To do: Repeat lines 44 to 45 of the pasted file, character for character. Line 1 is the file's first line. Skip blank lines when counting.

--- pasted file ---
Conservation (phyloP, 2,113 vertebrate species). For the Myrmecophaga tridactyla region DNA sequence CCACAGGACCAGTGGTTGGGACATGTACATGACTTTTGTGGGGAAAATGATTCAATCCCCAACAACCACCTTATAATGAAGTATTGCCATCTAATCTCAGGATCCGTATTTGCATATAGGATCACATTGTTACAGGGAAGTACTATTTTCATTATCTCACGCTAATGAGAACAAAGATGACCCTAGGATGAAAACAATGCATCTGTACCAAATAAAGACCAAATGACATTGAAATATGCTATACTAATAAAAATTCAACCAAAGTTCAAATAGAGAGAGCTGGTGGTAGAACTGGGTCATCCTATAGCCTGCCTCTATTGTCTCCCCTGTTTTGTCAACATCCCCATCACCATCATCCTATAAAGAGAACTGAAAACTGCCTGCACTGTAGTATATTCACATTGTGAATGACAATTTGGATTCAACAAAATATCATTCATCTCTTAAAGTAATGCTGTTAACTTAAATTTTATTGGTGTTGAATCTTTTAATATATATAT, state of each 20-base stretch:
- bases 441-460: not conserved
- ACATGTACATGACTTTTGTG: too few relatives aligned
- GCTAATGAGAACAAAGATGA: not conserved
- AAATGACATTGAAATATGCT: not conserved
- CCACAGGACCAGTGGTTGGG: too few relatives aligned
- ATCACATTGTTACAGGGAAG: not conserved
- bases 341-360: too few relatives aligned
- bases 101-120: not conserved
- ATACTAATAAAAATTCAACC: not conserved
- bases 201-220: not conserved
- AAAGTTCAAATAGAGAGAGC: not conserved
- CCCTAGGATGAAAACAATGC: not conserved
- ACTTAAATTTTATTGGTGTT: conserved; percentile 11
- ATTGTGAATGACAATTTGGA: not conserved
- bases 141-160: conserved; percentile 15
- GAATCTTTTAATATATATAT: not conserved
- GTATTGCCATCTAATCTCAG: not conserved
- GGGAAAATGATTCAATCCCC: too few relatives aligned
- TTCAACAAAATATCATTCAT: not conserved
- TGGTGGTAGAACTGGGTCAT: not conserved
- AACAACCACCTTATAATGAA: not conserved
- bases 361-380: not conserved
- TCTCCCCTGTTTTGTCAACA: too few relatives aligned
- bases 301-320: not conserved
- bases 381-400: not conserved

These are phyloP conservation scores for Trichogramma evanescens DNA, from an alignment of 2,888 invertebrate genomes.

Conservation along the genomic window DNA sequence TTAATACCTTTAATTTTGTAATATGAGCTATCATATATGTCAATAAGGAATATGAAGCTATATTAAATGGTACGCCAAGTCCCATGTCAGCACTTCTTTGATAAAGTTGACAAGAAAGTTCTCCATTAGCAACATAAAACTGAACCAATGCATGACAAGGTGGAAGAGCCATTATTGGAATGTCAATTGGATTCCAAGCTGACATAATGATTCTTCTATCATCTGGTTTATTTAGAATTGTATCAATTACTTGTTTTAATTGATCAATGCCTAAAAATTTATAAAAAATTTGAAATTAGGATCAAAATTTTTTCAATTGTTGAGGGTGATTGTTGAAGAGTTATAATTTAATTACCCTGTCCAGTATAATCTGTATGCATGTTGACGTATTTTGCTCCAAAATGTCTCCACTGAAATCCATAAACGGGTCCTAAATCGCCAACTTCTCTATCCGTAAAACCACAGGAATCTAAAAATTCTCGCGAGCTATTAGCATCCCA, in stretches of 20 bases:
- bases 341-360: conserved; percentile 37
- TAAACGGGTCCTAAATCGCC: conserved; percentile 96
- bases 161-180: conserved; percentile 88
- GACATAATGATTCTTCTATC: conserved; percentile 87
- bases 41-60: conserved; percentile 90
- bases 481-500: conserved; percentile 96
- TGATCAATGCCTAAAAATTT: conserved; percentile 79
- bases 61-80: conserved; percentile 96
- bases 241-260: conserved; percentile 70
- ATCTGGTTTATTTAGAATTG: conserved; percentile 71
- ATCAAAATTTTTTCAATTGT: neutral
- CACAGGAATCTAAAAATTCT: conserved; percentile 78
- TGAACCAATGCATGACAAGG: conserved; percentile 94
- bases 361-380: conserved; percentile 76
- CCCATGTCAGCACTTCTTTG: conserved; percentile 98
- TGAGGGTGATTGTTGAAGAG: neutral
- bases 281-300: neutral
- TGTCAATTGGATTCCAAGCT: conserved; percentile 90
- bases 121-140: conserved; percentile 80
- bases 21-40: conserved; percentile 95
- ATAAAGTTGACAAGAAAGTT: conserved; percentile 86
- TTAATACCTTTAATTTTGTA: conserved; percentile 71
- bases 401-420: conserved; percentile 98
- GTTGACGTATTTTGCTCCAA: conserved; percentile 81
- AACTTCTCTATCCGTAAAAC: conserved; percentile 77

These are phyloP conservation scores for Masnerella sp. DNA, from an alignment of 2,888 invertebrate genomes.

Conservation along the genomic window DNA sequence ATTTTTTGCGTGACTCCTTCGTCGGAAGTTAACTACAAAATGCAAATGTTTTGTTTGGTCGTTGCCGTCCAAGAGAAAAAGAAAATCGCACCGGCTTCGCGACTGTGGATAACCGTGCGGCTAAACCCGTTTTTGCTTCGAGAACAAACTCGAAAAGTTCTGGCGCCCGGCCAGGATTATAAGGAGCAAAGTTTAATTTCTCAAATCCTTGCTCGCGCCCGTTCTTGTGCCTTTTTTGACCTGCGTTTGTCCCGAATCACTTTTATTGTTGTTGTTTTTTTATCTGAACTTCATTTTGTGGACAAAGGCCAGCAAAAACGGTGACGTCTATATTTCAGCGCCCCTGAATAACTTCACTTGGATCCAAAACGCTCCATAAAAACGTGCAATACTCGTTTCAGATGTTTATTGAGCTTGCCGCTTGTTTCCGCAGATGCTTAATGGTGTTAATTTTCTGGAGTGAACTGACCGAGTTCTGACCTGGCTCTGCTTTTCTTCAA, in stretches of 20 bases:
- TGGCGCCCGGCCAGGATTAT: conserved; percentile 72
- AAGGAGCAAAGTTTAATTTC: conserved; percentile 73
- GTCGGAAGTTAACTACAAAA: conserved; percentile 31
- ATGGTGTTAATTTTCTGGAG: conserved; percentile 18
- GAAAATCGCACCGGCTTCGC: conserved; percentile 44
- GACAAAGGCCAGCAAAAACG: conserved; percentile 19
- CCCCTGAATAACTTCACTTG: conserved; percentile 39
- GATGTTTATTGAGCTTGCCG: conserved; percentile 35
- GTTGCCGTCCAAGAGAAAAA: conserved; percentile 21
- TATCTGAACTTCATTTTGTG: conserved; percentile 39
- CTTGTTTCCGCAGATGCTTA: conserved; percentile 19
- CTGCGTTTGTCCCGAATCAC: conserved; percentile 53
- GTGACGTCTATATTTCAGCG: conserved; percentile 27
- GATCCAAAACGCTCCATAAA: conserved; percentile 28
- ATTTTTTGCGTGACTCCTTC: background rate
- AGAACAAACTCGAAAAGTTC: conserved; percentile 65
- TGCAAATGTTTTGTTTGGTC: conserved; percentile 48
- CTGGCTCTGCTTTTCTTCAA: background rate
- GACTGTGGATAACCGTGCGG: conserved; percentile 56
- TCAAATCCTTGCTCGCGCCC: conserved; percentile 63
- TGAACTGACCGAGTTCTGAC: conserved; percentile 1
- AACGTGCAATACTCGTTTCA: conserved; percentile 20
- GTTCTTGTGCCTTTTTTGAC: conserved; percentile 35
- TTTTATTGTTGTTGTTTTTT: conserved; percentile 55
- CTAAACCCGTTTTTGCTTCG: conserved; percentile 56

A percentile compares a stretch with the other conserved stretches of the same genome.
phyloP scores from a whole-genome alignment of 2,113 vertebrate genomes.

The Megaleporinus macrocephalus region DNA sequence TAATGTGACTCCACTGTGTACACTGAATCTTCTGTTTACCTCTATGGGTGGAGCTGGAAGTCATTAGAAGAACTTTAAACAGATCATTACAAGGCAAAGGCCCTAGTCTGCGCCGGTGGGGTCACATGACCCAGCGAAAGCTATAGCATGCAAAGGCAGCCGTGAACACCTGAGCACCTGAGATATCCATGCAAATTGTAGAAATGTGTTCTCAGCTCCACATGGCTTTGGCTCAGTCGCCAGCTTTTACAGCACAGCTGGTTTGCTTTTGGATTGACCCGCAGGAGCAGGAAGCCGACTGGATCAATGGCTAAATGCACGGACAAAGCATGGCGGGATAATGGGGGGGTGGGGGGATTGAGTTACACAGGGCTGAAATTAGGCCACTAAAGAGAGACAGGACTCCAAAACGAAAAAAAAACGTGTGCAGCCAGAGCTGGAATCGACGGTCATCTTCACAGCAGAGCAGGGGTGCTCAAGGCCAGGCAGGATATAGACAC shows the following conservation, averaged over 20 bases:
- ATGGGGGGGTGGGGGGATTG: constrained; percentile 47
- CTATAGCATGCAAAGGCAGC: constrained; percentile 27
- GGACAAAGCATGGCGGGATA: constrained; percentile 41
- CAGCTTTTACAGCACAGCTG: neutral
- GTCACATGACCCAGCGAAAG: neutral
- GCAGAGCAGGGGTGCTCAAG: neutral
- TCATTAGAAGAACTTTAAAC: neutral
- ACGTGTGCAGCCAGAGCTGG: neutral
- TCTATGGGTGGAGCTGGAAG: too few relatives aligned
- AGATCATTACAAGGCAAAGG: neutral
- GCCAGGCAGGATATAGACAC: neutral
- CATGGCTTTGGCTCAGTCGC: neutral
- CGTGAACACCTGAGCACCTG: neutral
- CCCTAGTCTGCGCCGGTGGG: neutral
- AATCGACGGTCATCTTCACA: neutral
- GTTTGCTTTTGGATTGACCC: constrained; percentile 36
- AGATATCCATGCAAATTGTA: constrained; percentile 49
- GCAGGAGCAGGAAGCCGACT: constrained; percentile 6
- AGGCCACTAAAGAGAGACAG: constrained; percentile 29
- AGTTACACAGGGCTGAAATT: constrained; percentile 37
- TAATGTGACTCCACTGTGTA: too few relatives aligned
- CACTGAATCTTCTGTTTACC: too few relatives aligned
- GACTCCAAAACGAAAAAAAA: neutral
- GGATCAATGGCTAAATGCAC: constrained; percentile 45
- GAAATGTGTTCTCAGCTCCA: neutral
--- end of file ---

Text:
- TGAGGGTGATTGTTGAAGAG: neutral
- bases 281-300: neutral